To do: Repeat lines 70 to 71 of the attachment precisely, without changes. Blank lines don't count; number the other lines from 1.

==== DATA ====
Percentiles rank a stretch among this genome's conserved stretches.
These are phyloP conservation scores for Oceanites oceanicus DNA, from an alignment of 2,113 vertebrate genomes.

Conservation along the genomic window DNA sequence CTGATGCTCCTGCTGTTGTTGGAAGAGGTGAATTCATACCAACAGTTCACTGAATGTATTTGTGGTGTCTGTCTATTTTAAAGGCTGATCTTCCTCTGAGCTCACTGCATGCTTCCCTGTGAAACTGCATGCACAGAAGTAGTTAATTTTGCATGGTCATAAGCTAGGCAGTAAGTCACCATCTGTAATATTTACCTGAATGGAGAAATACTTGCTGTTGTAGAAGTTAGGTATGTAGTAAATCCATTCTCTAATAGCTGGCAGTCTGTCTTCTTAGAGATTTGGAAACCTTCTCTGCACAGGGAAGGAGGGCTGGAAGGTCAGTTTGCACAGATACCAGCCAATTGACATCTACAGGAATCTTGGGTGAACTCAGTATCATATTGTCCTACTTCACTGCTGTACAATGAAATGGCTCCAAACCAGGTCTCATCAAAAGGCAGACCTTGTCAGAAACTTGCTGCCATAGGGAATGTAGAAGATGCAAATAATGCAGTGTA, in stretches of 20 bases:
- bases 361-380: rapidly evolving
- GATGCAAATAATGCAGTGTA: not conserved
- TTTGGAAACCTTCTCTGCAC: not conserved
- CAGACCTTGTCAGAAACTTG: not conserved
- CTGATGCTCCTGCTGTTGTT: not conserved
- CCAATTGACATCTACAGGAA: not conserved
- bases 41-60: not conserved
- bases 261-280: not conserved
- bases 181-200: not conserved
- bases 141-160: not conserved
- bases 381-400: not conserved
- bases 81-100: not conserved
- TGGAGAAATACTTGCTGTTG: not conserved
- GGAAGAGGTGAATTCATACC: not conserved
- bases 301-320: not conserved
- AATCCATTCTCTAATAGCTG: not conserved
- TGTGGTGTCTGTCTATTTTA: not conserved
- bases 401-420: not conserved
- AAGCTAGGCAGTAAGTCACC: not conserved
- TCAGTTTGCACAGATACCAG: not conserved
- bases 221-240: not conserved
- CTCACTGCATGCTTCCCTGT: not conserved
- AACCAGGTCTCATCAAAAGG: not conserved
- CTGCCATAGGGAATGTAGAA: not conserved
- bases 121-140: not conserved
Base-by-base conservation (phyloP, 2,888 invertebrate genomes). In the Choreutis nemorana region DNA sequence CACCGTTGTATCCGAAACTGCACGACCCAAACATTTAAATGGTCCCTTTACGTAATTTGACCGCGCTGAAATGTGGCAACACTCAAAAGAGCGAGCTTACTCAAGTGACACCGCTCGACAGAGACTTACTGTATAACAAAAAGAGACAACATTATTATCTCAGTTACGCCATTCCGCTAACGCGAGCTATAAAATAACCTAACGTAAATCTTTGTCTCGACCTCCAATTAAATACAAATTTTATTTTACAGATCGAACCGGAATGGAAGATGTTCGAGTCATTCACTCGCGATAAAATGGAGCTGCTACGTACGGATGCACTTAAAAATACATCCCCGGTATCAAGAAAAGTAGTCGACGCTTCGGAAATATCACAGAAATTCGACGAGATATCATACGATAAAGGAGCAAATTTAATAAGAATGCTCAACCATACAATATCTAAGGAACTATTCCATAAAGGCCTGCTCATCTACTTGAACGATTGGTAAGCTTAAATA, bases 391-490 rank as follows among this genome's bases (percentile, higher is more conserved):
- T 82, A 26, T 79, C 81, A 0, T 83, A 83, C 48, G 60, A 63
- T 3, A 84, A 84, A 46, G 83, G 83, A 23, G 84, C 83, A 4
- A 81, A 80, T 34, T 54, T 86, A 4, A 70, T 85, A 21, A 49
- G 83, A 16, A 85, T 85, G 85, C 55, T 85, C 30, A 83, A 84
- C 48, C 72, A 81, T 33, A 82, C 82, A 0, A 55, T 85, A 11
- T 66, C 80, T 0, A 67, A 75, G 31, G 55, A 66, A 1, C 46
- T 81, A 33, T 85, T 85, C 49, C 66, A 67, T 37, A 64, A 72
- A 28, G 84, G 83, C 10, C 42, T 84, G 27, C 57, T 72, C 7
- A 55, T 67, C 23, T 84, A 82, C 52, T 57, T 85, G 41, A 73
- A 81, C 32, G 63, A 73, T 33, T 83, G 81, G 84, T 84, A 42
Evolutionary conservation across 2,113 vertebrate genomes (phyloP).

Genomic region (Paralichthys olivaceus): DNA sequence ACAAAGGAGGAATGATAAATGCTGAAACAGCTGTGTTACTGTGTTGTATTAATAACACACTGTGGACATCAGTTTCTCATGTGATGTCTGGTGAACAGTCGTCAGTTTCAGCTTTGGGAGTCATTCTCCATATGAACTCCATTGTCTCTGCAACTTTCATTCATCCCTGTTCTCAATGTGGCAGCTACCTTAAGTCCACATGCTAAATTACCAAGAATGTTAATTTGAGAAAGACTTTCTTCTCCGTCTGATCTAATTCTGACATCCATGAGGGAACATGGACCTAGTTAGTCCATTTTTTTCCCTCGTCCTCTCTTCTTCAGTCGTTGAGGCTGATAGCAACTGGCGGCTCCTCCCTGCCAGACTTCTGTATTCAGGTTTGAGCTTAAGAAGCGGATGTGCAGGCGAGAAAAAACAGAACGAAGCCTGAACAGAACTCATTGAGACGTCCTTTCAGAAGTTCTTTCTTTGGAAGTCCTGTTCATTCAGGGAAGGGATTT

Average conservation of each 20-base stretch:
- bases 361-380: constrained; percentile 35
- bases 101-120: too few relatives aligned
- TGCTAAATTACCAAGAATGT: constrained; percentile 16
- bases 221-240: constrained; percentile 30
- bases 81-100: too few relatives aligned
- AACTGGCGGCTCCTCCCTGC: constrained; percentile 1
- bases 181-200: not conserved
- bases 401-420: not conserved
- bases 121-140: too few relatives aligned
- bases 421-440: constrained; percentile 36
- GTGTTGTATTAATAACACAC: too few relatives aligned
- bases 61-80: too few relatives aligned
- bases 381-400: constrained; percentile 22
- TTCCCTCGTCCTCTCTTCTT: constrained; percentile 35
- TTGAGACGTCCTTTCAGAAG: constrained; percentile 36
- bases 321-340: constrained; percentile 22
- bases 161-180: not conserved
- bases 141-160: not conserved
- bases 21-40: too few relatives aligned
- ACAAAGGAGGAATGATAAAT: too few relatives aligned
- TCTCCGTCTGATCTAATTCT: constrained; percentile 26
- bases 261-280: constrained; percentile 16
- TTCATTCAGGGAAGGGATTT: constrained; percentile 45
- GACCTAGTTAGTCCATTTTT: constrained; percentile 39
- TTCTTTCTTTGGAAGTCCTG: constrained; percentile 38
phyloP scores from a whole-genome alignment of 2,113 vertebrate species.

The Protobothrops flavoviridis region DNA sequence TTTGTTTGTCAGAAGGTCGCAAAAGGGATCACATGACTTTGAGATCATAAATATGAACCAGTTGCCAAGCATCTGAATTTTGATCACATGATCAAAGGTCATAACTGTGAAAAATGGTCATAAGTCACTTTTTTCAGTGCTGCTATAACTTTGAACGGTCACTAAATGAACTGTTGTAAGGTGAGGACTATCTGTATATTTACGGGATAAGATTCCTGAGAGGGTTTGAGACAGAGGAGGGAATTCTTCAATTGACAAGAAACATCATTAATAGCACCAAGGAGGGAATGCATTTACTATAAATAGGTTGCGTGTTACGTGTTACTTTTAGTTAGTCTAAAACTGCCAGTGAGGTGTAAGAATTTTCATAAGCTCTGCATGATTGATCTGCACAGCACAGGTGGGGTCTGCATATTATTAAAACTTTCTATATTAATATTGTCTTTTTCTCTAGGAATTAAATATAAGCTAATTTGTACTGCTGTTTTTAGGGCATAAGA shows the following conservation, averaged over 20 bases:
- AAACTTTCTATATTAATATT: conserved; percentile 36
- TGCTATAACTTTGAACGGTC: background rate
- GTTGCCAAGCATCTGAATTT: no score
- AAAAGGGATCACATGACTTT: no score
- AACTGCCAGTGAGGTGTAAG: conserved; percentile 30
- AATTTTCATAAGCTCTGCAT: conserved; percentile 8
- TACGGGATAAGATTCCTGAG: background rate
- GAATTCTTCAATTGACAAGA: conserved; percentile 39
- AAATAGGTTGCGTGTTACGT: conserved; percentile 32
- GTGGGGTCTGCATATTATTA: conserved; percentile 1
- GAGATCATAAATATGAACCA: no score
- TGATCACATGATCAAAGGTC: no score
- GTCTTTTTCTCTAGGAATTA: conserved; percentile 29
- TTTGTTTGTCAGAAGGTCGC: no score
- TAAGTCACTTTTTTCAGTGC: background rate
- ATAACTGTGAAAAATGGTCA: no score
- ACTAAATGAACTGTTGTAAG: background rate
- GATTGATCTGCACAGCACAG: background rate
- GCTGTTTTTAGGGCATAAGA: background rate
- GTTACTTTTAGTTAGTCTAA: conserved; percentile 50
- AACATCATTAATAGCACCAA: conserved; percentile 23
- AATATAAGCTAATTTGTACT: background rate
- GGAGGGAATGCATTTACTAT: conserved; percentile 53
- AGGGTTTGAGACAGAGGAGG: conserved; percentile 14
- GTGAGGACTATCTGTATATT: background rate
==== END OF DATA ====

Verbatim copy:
- AAACTTTCTATATTAATATT: conserved; percentile 36
- TGCTATAACTTTGAACGGTC: background rate